John Lewis has said it will reopen its first two department stores on MondayJune 15 with new social distancing measures in place to protect shoppers and staff.
The first in the Anglia region will re-open three days later on June 18. They will be in Cambridge, Ipswich, Norwich and Welwyn.
The update came two days after Prime Minister Boris Johnson gave non-essential retailers, such as fashion stores, the go-ahead to open to the public on June 15.
John Lewis said it plans to reopen more stores "throughout the summer" depending on how customers and staff respond to the first openings. Its stores in Poole and Kingston will be the first two sites to swingtheir doors back open.
On June 18 these will be followed by: Bluewater, Cambridge, Cheadle,Cheltenham, High Wycombe, Horsham, Ipswich, Norwich, Nottingham, Solihull and Welwyn.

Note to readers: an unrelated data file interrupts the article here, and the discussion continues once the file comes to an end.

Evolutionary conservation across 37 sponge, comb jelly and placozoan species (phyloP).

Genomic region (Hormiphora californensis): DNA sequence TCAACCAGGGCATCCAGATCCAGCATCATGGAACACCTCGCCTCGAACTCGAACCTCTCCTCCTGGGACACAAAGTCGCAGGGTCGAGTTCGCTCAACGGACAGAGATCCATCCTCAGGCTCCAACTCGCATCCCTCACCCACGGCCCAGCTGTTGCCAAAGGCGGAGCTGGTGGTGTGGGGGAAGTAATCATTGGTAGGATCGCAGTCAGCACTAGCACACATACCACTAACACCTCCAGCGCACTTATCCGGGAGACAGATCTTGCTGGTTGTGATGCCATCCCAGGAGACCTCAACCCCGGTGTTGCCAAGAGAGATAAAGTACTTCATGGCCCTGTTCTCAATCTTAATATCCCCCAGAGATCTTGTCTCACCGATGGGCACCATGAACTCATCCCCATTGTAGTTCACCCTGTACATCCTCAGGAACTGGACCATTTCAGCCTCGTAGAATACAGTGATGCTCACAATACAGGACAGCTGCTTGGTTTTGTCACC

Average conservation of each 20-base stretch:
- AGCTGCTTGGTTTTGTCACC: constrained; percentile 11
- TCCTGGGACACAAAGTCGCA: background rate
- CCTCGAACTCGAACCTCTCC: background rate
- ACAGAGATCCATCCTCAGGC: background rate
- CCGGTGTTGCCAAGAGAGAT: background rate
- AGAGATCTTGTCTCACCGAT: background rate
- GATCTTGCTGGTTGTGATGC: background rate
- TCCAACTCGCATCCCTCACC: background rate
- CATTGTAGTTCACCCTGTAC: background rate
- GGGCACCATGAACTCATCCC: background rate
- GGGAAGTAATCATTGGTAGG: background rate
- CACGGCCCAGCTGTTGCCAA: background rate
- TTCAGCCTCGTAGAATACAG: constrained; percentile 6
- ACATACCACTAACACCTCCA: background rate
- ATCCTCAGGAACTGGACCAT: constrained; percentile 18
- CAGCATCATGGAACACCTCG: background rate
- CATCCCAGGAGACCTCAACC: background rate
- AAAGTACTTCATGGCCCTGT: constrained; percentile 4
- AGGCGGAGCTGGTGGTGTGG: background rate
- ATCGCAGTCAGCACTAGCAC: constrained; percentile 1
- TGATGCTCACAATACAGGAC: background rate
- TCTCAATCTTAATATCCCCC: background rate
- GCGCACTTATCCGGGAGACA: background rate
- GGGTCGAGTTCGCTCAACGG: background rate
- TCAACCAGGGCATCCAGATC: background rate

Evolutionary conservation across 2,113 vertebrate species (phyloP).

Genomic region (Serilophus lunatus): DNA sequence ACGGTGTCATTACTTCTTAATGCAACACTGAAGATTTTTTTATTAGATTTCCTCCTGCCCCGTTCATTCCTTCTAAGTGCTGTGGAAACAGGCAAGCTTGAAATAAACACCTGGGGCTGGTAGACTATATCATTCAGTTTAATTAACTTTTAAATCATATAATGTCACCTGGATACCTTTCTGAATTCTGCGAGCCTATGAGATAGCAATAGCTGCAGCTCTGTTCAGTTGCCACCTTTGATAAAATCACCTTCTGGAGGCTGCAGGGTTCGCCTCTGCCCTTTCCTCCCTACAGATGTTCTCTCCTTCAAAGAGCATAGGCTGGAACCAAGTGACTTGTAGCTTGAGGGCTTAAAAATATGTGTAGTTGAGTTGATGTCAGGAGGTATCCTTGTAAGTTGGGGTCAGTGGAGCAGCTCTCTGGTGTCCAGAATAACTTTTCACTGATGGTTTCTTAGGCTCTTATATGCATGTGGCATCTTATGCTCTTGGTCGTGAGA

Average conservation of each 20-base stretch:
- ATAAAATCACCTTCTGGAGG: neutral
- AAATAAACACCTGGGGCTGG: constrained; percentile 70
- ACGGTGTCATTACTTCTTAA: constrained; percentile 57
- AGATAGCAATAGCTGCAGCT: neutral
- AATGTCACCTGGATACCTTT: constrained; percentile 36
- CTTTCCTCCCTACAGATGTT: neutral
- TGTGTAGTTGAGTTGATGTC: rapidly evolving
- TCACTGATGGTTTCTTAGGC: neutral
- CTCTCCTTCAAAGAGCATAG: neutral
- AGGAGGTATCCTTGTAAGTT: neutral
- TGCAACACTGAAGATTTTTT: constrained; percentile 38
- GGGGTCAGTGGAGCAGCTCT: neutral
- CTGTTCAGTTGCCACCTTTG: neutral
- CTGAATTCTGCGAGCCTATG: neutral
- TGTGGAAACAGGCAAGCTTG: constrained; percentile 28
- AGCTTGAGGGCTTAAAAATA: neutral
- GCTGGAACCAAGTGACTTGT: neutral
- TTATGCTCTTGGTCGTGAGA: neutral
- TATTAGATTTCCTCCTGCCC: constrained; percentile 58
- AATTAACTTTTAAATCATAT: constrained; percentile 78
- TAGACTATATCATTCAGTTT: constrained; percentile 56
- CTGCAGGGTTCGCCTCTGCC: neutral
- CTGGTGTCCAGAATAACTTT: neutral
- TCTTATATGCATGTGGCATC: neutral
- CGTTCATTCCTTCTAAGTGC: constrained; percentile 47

But shoppers will be faced with a different shopping experience to before thelockdown, with the retailer introducing a raft of health and safety measures.
It said fitting rooms and in-store cafes will be shut to customers untilfurther notice, while it will also reduce the availability of customer services,such as beauty services.
John Lewis said it will reduce the number of entrances and cap the number of shoppers in its stories as part of the measures.
It said it will also have "customer service hosts" who will be assigned towelcome customers, answer questions and manage queues in busy areas of shops.
The group added that branches selected to reopen have been chosen primarily because of their accessibility by car and it will use social distancing practices already in place in Waitrose stores.
John Lewis temporarily closed its 50 department stores on March 23 for the first time in its 155-year history.
Sources close to the retailer told the PA news agency last month that itstarted discussions on which department stores should keep their doors closed permanently, with it "highly unlikely" that all 50 stores would reopen.
In April, John Lewis said online sales have increased since the lockdown butwarned annual sales could plunge by 35% in a worst-case scenario as a result of the coronavirus outbreak.